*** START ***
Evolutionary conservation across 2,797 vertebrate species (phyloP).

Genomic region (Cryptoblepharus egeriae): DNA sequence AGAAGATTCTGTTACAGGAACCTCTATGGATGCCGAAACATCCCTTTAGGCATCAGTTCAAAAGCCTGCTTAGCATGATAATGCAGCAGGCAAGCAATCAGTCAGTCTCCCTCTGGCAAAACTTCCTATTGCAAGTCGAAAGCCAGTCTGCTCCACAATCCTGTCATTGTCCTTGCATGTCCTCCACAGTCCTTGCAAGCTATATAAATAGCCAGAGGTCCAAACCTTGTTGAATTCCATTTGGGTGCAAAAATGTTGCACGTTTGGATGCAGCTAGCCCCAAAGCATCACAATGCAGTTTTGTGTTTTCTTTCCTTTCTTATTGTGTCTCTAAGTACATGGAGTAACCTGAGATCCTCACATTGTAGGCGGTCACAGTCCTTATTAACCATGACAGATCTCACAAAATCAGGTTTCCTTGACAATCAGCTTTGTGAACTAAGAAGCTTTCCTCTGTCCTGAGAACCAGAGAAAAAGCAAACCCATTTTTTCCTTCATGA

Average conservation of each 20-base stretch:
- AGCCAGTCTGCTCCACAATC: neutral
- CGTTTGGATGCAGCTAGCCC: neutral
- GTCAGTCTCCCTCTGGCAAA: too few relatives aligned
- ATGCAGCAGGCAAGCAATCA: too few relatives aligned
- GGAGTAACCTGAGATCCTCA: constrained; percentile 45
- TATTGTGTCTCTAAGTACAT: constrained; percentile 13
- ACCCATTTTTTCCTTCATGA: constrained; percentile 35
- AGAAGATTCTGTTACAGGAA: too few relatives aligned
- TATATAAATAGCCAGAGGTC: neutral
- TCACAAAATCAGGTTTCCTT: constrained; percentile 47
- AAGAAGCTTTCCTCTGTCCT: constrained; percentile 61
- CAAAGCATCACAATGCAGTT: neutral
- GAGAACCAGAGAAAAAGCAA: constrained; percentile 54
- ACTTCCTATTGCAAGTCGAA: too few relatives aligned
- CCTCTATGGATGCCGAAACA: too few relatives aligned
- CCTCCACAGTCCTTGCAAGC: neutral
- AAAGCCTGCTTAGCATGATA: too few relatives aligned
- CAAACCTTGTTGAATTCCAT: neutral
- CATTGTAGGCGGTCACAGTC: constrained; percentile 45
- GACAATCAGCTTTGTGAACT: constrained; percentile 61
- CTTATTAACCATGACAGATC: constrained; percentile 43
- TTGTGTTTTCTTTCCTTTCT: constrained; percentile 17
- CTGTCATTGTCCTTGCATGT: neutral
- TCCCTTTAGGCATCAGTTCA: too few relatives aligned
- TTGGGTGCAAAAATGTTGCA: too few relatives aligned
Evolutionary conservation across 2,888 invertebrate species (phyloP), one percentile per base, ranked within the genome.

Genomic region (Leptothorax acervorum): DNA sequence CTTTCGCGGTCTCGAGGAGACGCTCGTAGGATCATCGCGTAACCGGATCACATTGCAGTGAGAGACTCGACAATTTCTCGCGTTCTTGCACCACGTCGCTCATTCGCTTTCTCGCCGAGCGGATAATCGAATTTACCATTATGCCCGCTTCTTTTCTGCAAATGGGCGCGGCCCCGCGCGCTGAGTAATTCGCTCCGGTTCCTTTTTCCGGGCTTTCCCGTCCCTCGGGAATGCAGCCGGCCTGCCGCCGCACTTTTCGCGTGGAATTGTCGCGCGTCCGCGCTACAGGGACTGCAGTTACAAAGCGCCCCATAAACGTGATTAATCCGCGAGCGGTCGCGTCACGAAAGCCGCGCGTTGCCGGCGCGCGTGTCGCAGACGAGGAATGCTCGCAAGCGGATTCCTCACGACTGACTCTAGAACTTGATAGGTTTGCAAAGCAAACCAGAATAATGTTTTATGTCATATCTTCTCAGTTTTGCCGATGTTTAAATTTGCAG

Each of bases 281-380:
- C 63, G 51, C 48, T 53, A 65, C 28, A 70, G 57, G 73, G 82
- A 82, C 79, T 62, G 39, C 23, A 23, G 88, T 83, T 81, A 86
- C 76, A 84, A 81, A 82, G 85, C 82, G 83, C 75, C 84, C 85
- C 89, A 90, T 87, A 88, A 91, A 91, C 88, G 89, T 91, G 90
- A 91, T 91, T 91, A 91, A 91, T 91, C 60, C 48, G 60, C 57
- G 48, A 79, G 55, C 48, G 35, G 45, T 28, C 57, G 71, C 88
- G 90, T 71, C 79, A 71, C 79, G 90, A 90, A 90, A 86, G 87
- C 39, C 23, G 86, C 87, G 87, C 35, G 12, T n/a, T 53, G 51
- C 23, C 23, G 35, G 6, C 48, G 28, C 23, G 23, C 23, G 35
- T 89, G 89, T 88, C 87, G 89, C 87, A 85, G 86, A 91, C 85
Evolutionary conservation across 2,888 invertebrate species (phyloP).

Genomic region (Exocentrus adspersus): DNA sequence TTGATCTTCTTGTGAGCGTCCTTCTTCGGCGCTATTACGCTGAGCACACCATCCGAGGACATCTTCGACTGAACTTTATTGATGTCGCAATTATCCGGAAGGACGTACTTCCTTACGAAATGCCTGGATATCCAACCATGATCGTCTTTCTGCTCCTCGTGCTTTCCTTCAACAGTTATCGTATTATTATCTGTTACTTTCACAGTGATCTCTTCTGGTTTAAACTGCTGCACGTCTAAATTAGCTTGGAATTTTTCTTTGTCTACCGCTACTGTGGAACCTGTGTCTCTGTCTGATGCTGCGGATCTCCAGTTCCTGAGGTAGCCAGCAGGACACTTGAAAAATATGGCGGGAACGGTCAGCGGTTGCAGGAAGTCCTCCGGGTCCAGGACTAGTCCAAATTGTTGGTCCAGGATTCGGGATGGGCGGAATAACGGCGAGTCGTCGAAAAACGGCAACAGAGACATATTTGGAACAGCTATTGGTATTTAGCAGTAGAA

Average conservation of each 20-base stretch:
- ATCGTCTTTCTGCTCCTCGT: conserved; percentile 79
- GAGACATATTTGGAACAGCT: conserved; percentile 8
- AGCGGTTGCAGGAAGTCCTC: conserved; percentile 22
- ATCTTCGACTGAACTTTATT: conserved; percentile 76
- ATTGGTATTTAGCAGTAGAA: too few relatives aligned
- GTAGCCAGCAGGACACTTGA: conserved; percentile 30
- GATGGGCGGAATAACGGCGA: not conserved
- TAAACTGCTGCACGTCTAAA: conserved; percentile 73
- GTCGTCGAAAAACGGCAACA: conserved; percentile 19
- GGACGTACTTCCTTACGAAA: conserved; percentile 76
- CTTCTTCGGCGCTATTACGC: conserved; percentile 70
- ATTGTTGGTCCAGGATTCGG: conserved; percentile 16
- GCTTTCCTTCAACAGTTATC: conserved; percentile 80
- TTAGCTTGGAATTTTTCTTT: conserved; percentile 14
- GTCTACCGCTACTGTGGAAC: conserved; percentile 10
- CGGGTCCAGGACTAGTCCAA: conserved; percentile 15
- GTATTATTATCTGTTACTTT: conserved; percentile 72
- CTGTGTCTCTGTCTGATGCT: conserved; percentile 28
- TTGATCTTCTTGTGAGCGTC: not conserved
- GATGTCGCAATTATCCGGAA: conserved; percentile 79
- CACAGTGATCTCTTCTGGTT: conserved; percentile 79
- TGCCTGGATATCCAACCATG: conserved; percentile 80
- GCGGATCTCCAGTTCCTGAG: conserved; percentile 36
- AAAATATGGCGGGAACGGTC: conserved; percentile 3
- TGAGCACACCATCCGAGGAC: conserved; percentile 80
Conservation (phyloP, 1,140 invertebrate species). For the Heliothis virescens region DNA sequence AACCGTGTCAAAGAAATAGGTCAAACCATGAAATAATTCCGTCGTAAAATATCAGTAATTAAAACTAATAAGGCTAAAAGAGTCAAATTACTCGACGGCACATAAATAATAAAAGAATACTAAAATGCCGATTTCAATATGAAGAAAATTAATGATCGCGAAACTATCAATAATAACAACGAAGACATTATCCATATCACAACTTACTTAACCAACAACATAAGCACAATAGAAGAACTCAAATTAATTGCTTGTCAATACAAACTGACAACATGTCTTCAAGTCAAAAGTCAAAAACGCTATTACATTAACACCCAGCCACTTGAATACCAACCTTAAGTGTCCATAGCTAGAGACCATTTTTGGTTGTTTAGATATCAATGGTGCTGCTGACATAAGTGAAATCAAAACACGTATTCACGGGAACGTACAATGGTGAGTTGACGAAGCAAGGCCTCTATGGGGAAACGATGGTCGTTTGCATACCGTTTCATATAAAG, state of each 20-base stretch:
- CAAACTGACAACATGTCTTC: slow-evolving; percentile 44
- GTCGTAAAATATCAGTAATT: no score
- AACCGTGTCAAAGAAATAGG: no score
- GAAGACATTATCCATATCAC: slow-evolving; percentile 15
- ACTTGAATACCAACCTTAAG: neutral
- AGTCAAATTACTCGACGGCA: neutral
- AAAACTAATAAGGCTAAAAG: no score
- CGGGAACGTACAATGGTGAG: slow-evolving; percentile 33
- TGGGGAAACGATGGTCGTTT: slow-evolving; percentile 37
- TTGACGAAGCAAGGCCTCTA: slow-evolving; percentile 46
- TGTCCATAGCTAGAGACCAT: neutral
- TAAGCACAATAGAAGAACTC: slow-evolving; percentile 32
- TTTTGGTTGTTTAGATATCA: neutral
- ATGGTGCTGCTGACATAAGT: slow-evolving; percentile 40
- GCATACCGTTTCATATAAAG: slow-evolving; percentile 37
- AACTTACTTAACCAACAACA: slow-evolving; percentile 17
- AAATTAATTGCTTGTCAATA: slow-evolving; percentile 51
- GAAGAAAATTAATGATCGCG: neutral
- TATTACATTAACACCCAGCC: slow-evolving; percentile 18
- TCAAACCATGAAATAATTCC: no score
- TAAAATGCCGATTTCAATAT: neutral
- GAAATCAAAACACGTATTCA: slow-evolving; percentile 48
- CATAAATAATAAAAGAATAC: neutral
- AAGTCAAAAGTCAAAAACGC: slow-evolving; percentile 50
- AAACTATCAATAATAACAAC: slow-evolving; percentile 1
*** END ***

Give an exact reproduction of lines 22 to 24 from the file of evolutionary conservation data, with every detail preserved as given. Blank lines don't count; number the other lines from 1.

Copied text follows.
- CATTGTAGGCGGTCACAGTC: constrained; percentile 45
- GACAATCAGCTTTGTGAACT: constrained; percentile 61
- CTTATTAACCATGACAGATC: constrained; percentile 43